Stacy made an interesting comment about community supports: “Recognizing the array of supports available does not always Result in action. Readiness for change and maintaining self-awareness and self-care is often easier said than done in some instances. Utilizing community resources can be a barrier or a tool depending on the individuals comfort with utilizing available resources.” Excellent observation. Whenever a person is ambivalent about change taking any kind of action step, including engaging with community supports, can be challenging.

    When ambivalence is there help consumers explore that ambivalence and help them discover their own reasons for change. I point you to Motivational Interviewing for person-centered strategies for helping people resolve ambivalence about change. For example, before jumping into action, invite consumers to explore their own desire, ability, reasons, and need to change. In MI this is called evoking DARN change talk.

    3) What are some strategies you would employ to help consumers develop and implement their own wellness/recovery plans?

    Here are some of the strategies you mentioned to help consumers develop and implement their recovery plans:

    * I think that helping to break goal areas into smaller and more manageable steps would be key. Changing different life areas can be overwhelming so if the client can complete an action step it would enhance their self esteem and also show forward progress.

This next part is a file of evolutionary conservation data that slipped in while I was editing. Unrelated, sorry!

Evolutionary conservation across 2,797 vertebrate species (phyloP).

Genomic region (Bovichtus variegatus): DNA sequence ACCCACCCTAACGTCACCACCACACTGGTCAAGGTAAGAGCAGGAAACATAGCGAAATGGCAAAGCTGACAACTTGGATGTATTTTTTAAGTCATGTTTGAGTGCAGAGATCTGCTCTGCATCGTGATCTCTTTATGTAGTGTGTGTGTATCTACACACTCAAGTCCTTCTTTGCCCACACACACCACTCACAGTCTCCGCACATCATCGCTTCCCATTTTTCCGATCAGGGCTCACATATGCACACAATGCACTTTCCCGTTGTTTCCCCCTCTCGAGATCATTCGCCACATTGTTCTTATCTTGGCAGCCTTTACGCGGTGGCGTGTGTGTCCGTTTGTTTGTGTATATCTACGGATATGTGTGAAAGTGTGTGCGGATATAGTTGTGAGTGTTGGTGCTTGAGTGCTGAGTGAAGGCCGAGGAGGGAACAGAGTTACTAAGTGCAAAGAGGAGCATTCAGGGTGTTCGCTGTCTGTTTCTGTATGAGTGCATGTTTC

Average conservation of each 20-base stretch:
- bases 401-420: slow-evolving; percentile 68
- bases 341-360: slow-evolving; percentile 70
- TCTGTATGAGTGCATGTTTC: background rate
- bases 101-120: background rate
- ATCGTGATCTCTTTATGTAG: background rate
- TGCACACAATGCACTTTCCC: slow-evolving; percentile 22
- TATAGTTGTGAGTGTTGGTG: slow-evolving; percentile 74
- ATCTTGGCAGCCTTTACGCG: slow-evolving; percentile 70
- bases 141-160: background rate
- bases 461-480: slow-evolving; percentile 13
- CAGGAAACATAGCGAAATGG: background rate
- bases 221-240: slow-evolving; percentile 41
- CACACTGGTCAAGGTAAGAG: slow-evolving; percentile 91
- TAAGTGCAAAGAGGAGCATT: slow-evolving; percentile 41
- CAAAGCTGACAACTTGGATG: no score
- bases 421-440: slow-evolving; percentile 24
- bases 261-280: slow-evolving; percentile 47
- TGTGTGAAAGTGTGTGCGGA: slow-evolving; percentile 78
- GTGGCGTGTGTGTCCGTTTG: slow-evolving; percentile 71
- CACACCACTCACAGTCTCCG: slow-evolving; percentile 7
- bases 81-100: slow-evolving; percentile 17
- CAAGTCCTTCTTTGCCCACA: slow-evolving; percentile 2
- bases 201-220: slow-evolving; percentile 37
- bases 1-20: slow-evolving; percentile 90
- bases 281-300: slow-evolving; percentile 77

* In terms of helping clients to identify their own recovery plans I think it’s super important to help them to see their strengths and the strengths of the support system around them.

    * Rarely do any of us respond well to be “told or strongly encouraged” to complete tasks by shame or guilt. The importance of being compassionate to real or perceived barriers and relaying this in how we engage in the process.

    * Some strategies would include making concrete action steps regardless of how small they may seem. Each success will make way for more success.

    * Make note of strengths and barriers and form a plan to utilize strengths and resources and to find ways to chip away at the barriers in order to overcome them.

    A Recovery Wellness Plan can be a wonderful tool to help consumers explore and organize their wellness goals. But like any other tool we use in our work, it should be adapted to each individual’s needs. And unlike a treatment plan, the Recovery Wellness Plan should be filled out by the consumer. Remember the consumer is in the center of the conversation. Your job is to help the consumer identify their wellness goals and support them in their efforts to take action to move forward in achieving those goals.

    For our fourth and final lesson we will explore the importance of active linkage to community-based resources.

     

    Patricia